Lambeg drum and a screeching flute which ran “Slither
slaughter, Holy water, chase the papishes everyone”.

Does the Garda assistant commissioner know something
we don’t?

An ecumenical contribution with the loyalist bands
playing hymns all the way? Ah well, if not, perhaps
some fine day in happier times?


Opin: Gaming Belfast's Patriot Game

By Francis X. Clines
Published: January 15, 2006

The Irish have a word for it - gobsmacked - that
properly describes the astonishment of Representative
Peter King and other Irish-Americans at the news that
Denis Donaldson, long a trusted leader in Ireland's
rebel movement, has been spying for Britain for

"Don't you remember him?" asked Mr. King, a New York
Republican close to the Irish peace process. He was
recalling a noisy night 19 years ago at a Belfast
social club - a bastion protected by battle-ready
guards and barbed wire - where supporters of the
outlawed Irish Republican Army drank lager and whiskey
and sang rebel songs. Mr. Donaldson was one of the
throatiest at our table in singing of Irish liberty
and the British yoke.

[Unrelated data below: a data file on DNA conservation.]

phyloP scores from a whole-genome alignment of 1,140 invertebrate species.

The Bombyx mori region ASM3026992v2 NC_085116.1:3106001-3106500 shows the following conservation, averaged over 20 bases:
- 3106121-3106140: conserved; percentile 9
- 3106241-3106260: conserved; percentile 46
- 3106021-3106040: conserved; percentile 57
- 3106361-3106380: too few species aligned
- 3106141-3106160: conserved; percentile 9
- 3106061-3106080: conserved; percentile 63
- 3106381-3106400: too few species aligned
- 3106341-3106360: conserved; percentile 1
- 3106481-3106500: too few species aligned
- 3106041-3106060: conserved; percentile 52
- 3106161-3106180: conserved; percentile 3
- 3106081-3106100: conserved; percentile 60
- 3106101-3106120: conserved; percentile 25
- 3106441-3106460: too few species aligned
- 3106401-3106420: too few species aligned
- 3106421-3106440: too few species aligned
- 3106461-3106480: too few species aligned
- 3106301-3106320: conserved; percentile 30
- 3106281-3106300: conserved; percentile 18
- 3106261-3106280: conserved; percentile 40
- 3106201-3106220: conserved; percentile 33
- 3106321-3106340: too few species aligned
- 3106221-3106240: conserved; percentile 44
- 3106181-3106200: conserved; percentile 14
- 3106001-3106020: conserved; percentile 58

"I mean, he was so socially and culturally one of
them," said Mr. King, gobsmacked indeed at Mr.
Donaldson's confession last month and the ensuing
uproar it caused for his former colleagues in the
leadership of Sinn Fein, the republican political

Mr. Donaldson was arrested four years ago on suspicion
that he was spying against Britain from his Sinn Fein
post within the Northern Irish peace process. That
sensational arrest helped scuttle the delicate power-
sharing venture by the warring factions in Ireland's
modern Troubles. And now comes word from Mr. Donaldson
that, in truth, he was taking money all along to spy
in behalf of the queen's intelligence operatives.

"No one in Irish America knows quite what to make of
it," wrote Niall O'Dowd, publisher of Irish Voice on
this side of the Atlantic. Mr. O'Dowd well remembered
the important Sinn Fein missions to New York by Mr.
Donaldson - "the little man with the big smile and
smooth talk."

Mr. King thinks the Irish are so far along the peace
road that discovery of a Celtic Pimpernel will hardly
return them to sectarian strife. "But you've got to
wonder: even a novelist wouldn't think of this sort of
stuff," he said rather appreciatively.

Historically, insurgent movements the world over
suffer this sort of treachery. The novelist Liam
O'Flaherty memorably conjured up an Irish version 80
years ago in "The Informer," in which Gypo Nolan, a
failed policeman, sells out his rebel buddy to the
British authorities for passage to America.